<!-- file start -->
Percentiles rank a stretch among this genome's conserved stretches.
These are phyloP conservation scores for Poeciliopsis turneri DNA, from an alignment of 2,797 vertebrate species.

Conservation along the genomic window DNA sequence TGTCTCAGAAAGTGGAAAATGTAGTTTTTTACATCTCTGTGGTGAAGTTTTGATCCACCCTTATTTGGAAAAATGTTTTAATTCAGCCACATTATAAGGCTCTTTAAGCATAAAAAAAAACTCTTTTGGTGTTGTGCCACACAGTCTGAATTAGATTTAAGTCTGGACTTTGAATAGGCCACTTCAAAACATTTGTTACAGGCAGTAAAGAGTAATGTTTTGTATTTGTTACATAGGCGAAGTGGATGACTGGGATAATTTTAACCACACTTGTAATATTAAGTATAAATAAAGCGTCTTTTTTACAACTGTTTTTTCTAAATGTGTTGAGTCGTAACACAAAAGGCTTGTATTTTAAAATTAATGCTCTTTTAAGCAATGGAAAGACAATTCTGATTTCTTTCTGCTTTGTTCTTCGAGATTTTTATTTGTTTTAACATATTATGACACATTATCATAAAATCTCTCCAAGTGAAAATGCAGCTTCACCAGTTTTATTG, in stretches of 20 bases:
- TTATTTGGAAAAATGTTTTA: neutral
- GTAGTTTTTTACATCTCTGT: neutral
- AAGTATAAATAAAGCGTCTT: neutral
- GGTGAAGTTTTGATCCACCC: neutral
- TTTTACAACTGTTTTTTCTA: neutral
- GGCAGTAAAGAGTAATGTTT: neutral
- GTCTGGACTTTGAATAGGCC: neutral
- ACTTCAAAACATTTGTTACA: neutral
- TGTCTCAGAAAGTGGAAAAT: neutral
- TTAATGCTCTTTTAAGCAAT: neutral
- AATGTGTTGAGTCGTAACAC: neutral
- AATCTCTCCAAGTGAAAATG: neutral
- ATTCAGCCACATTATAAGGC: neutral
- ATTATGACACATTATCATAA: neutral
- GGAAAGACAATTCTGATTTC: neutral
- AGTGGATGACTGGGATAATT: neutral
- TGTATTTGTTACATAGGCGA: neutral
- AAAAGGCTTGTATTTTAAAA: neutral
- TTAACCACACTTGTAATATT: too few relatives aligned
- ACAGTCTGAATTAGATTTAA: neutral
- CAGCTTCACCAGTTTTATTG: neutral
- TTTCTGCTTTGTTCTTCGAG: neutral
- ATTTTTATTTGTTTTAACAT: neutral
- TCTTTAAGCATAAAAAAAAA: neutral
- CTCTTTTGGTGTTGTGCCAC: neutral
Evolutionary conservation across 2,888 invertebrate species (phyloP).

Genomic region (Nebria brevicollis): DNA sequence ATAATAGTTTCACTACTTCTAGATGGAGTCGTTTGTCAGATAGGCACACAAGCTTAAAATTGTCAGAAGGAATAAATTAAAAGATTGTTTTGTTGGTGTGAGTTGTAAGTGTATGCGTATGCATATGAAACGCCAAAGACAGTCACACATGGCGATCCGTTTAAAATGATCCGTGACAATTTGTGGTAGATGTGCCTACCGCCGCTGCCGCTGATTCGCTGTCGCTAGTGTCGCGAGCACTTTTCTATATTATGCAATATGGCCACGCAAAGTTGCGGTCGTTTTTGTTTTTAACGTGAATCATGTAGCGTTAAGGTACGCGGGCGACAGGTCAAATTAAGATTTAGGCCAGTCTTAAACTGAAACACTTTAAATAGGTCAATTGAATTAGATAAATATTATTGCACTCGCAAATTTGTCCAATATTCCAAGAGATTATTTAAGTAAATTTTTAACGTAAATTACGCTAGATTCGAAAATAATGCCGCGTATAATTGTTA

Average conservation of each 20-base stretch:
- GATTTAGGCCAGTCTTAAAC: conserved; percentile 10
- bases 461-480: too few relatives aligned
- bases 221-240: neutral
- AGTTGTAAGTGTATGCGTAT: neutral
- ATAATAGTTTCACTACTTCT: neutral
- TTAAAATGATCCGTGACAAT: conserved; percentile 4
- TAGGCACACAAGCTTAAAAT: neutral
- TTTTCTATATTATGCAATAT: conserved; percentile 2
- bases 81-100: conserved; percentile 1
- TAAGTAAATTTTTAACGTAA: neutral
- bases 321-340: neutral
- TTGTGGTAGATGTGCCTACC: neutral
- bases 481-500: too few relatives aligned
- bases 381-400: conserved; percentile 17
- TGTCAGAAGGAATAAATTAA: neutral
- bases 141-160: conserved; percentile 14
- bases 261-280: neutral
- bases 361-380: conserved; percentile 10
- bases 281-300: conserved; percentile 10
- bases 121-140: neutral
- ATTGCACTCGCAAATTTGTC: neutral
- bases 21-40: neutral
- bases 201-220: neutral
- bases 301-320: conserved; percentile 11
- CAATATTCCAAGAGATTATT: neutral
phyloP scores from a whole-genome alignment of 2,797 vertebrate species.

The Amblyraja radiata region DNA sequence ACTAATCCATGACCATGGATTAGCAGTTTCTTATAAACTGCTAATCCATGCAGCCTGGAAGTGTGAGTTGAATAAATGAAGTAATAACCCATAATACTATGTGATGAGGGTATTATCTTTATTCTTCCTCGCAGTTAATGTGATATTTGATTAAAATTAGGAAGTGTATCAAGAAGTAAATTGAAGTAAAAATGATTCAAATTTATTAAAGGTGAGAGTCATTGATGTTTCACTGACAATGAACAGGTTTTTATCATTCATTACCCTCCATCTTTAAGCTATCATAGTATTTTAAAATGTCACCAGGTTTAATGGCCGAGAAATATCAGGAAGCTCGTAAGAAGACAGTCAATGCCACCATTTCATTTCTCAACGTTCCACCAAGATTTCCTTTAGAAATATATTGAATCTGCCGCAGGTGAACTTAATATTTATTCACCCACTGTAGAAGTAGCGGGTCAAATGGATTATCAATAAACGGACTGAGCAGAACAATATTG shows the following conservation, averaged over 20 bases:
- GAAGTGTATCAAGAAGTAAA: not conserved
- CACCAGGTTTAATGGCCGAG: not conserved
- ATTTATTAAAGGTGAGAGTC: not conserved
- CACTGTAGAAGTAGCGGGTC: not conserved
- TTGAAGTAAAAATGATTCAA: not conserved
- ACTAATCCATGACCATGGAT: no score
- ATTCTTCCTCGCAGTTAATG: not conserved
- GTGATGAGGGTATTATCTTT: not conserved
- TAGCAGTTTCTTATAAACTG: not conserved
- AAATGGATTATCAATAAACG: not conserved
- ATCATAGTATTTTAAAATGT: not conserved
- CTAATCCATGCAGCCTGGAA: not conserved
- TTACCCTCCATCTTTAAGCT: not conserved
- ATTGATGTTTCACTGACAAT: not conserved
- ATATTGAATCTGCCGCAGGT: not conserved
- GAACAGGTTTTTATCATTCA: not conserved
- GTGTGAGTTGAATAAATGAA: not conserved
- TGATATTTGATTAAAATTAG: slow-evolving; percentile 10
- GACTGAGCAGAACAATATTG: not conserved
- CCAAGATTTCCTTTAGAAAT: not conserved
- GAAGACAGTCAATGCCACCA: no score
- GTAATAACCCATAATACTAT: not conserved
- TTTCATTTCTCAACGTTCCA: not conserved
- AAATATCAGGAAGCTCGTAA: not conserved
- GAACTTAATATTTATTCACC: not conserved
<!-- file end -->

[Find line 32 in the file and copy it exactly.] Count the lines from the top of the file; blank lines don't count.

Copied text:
- GATTTAGGCCAGTCTTAAAC: conserved; percentile 10